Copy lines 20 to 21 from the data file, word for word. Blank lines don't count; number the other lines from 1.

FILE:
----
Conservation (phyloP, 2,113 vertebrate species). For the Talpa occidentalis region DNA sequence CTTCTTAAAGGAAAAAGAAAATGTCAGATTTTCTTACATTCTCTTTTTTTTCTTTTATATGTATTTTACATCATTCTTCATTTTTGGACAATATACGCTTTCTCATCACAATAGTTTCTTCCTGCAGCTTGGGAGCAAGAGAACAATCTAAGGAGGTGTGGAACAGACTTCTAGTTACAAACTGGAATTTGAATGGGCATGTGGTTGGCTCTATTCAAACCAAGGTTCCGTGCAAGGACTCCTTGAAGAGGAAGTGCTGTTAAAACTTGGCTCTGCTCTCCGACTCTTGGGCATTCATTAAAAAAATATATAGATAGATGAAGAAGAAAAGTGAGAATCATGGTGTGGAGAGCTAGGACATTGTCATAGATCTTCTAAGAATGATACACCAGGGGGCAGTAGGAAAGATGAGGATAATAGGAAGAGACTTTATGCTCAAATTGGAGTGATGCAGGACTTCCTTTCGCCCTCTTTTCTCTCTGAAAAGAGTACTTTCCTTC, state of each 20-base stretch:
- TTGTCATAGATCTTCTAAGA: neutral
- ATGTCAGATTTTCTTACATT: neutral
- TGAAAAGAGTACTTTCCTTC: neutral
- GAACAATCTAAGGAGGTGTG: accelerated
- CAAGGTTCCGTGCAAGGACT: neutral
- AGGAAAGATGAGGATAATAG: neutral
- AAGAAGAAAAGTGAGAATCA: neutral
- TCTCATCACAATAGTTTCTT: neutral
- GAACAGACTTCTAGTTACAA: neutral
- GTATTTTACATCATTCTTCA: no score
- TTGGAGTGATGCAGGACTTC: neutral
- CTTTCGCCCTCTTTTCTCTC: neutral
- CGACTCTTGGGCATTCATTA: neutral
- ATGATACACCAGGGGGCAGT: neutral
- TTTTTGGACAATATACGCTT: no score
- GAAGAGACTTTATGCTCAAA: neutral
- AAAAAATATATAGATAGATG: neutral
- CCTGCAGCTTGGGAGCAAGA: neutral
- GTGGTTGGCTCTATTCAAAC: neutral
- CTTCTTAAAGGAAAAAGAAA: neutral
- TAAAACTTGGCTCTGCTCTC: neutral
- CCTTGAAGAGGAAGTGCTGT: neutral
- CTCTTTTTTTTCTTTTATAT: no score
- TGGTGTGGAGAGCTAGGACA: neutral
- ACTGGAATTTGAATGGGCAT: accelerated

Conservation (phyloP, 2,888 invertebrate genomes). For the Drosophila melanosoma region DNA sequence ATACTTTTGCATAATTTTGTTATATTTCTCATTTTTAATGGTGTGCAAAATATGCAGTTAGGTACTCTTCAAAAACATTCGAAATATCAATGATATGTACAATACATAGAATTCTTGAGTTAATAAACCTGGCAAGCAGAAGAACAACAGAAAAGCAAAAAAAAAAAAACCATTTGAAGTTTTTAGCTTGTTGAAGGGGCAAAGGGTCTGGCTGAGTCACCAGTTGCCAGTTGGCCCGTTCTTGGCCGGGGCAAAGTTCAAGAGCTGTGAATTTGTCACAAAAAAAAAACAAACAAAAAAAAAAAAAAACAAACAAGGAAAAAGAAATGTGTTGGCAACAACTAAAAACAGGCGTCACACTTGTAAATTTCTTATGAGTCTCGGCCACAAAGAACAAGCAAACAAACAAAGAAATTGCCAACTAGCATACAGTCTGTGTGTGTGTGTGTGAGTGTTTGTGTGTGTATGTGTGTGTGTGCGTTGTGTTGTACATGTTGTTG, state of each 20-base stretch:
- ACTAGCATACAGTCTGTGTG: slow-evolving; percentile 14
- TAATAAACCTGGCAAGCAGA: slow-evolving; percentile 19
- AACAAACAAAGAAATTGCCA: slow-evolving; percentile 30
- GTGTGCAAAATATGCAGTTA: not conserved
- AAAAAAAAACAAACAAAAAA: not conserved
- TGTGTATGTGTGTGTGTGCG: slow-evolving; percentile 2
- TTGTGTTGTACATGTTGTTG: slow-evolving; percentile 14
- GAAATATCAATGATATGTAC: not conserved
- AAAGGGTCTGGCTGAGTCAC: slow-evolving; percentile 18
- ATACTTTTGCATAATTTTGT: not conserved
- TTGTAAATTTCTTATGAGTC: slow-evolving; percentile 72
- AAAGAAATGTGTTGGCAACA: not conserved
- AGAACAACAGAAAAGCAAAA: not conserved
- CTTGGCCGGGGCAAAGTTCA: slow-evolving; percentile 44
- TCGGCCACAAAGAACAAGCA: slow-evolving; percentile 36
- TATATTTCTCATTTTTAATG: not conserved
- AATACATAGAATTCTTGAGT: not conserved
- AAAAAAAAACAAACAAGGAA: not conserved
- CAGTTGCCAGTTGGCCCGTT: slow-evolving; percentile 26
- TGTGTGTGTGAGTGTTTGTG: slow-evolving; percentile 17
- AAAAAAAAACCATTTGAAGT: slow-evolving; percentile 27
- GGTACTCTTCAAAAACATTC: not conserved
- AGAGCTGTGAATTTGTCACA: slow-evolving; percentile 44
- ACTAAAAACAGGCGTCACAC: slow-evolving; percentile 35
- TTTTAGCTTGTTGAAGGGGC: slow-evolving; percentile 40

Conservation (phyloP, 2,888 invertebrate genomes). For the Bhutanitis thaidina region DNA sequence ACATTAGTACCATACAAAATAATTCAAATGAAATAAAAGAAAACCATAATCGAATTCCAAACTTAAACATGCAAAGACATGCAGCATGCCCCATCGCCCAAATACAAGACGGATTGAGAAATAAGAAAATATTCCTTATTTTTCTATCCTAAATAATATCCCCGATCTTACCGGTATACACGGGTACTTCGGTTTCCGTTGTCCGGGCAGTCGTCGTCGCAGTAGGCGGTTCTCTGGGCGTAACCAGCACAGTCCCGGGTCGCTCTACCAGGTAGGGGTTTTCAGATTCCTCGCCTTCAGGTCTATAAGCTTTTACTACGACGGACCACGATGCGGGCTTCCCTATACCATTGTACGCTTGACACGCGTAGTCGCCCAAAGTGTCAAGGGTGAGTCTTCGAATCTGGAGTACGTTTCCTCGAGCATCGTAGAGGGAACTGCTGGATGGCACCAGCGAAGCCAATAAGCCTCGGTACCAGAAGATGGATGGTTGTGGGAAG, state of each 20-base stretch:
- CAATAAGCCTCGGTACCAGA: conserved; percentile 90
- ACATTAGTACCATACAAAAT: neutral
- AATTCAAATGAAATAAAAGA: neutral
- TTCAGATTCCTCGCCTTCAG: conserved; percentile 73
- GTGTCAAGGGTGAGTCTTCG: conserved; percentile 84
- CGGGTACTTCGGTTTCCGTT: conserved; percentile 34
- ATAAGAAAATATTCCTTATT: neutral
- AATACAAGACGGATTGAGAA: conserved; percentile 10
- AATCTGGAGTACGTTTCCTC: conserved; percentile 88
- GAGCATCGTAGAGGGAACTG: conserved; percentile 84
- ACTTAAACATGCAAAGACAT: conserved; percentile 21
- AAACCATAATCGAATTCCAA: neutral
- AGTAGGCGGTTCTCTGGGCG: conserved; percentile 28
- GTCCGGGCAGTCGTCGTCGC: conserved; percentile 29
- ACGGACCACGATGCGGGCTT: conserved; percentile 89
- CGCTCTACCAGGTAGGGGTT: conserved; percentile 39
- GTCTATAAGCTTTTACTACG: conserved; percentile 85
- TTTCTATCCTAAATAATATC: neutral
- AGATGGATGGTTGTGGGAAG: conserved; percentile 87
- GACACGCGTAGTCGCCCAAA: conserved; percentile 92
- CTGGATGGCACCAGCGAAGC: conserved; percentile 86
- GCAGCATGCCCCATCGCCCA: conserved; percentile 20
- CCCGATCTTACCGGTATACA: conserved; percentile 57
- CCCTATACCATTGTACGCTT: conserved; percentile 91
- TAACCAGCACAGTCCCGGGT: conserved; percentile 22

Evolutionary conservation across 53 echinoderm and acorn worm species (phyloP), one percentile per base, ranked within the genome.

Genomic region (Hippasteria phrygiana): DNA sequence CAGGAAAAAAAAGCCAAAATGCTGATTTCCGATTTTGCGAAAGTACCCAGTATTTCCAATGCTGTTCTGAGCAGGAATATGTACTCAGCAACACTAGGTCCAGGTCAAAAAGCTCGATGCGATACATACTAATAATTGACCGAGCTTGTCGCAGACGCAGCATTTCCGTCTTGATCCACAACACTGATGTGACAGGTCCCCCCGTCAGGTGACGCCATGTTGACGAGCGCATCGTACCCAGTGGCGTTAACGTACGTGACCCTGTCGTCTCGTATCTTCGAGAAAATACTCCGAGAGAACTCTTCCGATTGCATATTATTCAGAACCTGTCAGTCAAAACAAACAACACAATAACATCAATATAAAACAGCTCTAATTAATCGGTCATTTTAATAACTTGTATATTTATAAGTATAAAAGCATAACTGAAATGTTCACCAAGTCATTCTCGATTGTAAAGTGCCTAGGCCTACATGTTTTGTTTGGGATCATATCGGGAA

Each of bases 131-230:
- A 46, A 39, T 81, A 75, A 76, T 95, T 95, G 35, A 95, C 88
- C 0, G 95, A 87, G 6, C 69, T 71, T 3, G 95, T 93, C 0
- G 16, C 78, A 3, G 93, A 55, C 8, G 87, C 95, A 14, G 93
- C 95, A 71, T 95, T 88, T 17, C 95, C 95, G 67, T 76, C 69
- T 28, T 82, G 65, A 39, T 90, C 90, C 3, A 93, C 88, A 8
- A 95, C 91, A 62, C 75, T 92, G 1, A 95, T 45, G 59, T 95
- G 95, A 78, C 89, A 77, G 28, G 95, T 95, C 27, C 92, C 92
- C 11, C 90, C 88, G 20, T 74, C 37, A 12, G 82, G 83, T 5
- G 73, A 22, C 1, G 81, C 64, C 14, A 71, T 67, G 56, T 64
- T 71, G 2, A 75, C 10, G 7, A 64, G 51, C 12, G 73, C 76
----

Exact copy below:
- GTGGTTGGCTCTATTCAAAC: neutral
- CTTCTTAAAGGAAAAAGAAA: neutral